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Pound tumbles on inflation surge and US debt crisis

·3-min read
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The pound fell to an eight-month low against the dollar on Tuesday and Britain’s cost of borrowing soared as investors turned away from the country following a rolling series of crises and sharp rises in inflation.

Sterling tumbled 1.3pc to just under $1.3530 amid growing concerns over a fuel shortage triggered by the panic buying of petrol.

The fall takes sterling to its lowest level since January, undoing a reappraisal of the currency in the wake of by Britain’s world-leading vaccine rollout. It also dropped 1.2pc against the euro.

Jitters over supply chain turmoil sent borrowing costs on a ten-year Government bond above 1pc for the first time since March 2020.

It came amid a wider market sell-off as traders confronted the prospect of higher global inflation and a rise in interest rates. The S&P 500 dropped 1.7pc in New York, while markets in Paris, Milan and Frankfurt all closed more than 2pc in the red. The FTSE 100 closed just 0.5pc lower, because many of its member companies earn their money in foreign currency which is worth more if sterling is weak.

Central bankers around the world are growing increasingly nervous over the prospect of runaway prices after the Federal Reserve’s recent signal that it was ready to slow its $120bn (£89bn) a month money-printing programme from November.

On Monday the Bank of England Governor, Andrew Bailey, also warned that rate-setters were ready to “step in” if inflation lurched out of control.

Money markets predict the Bank will raise rates from their record low of 0.1pc to 0.25pc in February, followed by a further rise to 0.5pc in August, as Threadneedle Street expects inflation to linger above 4pc until at least April.

Jordan Rochester, a currency analyst at Nomura, said: “Rising inflation concerns are making sterling-denominated assets less attractive.”

Brent crude oil further fuelled inflation fears, briefly jumping above $80 per barrel for the first time in almost three years on concerns over surging demand and tight supplies as the world emerges from the Covid crisis.

Investors are also nervous because the US is also on the brink of hitting a $28.4 trillion cap on borrowing, raising the prospect of a Government shutdown unless a bipartisan deal is reached. Jamie Dimon, the boss of JP Morgan, said that the Wall Street bank is preparing for the risk that America will default as a result.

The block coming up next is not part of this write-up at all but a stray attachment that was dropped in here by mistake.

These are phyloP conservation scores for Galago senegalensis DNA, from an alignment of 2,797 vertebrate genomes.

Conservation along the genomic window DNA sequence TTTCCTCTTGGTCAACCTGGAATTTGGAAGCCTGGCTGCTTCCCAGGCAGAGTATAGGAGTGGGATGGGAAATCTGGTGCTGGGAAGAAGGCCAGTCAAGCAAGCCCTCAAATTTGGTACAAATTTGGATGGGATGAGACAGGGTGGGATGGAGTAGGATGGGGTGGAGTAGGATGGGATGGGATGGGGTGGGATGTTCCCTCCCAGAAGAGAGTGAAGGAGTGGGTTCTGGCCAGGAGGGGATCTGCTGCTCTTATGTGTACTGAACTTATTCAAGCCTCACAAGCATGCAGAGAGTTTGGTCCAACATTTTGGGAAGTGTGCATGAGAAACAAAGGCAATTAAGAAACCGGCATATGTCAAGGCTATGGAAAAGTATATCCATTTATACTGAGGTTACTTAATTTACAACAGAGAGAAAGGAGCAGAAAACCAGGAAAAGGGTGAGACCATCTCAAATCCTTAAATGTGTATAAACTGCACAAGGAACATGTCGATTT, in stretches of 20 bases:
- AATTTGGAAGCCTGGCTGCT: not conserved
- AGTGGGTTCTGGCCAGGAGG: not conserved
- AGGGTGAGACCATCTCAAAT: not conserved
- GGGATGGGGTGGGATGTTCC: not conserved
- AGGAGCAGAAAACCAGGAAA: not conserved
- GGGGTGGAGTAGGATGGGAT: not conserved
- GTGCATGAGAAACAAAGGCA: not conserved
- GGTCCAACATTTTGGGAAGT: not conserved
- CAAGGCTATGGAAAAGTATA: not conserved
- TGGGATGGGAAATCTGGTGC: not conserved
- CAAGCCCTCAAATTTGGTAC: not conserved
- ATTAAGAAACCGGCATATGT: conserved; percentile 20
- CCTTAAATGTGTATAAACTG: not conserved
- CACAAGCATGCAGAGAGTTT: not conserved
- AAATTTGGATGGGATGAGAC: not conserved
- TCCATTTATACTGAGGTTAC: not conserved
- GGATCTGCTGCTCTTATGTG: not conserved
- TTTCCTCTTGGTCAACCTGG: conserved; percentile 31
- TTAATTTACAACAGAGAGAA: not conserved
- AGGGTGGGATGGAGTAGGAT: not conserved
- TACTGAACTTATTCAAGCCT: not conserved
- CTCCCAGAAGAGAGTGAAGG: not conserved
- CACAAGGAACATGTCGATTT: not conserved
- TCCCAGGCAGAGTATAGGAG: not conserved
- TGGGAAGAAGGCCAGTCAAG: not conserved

Britain’s rising borrowing costs come as the nation still relies on bond markets to fund the financial aftermath of the pandemic. In March, the Office for Budget Responsibility (OBR) predicted borrowing of £234bn this financial year.

The OBR has also warned that a 1 percentage point rise in interest rates and inflation could add £25bn to the UK’s debt interest bill by 2025.

The Bank has insisted that the spike in prices will be “transitory”. But the so-called break-even rate – the difference in price demanded by investors to buy inflation-linked debt and conventional bonds, taken as a gauge of future inflation expectations – is closing in on 4pc, a level not seen since 2008.

The rise in Government borrowing costs was part of an international bond sell-off. The cost of US 10-year debt also hit post-pandemic highs above 1.5pc.

David Page, head of macroeconomic research at AXA Investment Managers, said the price moves reflected “market rewiring” following Mr Bailey’s speech.

He said: “The theme is a continued expression of concern from the Bank about supply pressures, and the obvious risk that we are seeing a more persistent pressure on inflation.”

The inflation fears come despite labour market uncertainty ahead. More than 1.5m workers leave the furlough scheme at the end of the month. and the weakening economic recovery has now entered the “hard yards” according to Mr Bailey.

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